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Nexstar Buying KASW Phoenix for $68M


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Nexstar Buying KASW Phoenix For $68M

The deal for the CW affiliate is a result of Meredith agreeing to spin off the station after buying it along with KTVK from Gannett in June.



Nexstar Broadcasting Group is paying $68 million plus working capital to Meredith Corp. for CW affiliate KASW Phoenix (DMA 11). Meredith and its sidecar SagamoreHill purchased KASW from Gannett Co. and Sander Media as part of Gannett’s acquisition of Belo Corp. As part of FCC approval, Meredith and SagamoreHill voluntarily agreed to divest KASW to an independent buyer within 90 days of its June 19 closing.

Nexstar said the proposed acquisition “is expected to be accretive to Nexstar’s operating results immediately upon closing and inclusive of all other previously announced transactions, will expand the company’s coverage to 57 markets in 22 states, reaching approximately 19.7 million television households.


Source TVNewscheck

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Target: KCWI in Des Moines, IA


Recent trend has been shrinking number of standalone CW affiliates in a market, but Nexstar picking up KASW Phoenix and, I'm told, KCWI Des Moines Next.



I have a story out Oct. 27 on the various CW stations that are freestanding, as in, don’t have a duopoly partner in the market. There are not many of them, and the number is shrinking in this era of consolidation and all-important duopolies. Gray Television picked up WQCW earlier this year, for instance, and paired it up with WSAZ.

Wouldn’t you know it, just as I was finishing up my story, Nexstar went and acquired KASW Phoenix for $68 million; the station had been acquired, along with KTVK, by Meredith from Gannett in June, which then lined up Sagamore Hill to hold the license. Meredith’s initial deal was for $230 million.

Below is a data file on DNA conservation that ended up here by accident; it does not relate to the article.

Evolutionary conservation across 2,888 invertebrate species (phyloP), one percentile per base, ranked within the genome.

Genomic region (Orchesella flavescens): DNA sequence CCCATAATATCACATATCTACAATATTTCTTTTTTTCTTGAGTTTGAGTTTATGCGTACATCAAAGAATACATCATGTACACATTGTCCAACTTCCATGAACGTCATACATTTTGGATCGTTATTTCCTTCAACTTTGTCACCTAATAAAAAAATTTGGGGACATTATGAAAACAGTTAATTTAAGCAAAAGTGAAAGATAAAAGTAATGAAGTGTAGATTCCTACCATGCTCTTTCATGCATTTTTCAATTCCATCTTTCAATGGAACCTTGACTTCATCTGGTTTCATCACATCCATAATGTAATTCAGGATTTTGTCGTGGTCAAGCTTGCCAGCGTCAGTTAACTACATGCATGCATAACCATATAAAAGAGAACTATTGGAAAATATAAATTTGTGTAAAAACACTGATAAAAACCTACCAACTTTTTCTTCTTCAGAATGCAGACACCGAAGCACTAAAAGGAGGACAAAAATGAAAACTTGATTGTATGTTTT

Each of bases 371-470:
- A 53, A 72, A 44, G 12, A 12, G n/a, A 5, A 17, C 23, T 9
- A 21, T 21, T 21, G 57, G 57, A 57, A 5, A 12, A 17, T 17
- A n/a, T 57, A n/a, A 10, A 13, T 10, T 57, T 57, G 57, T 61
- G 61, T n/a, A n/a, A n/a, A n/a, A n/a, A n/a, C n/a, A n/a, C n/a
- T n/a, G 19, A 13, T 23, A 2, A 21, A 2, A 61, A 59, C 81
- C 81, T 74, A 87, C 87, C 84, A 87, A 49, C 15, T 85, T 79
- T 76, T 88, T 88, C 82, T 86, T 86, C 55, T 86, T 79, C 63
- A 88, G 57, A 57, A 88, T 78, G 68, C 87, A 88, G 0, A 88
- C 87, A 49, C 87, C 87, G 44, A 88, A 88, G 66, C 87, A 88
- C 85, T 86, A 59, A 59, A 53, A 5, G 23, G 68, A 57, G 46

Nexstar is not done yet. Sources tell me KCWI in Des Moines, another CW, is going to Nexstar as well. Perry Sook, Nexstar president and CEO, would not confirm, but said he hoped to do so “very soon.” That would mean another standalone CW station. Titan Broadcast, which operates some Pappas stations, would not confirm either.

I asked Ted Stephens, general manager of KCWI, how the Pappas-owned station has been able to hold on as a standalone in the market. Stephens mentioned a 6-10 a.m. variety program called Great Day that’s been on KCWI for a few years; he calls it “our salvation.” The show hosts local performers, authors and personalities, and features local headlines, weather and traffic.

“That’s the key,” says Stephens. “Local, local, local.”

The biggest holders of non-duopoly CWs are Tribune, of course, as well as Lockwood Broadcasting, with CW stations in Knoxville, Huntsville and Greensboro. Also key to surviving as standalones: a big, savvy operator behind you, and a batch of digi-nets to expand your offerings beyond CW and your own local stuff.


Source: Broadcasting And Cable.



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Malone's B&C article has a number of fallacies, including not mentioning WOI as being owned by Nexstar. Also, he mentions supplementing the cash flow with diginets, something that Nexstar isn't known for being a proponent of, but they seem to be warming up a little. The problem in Phoenix is their preferred diginets (Me-TV and Bounce TV) are already taken.

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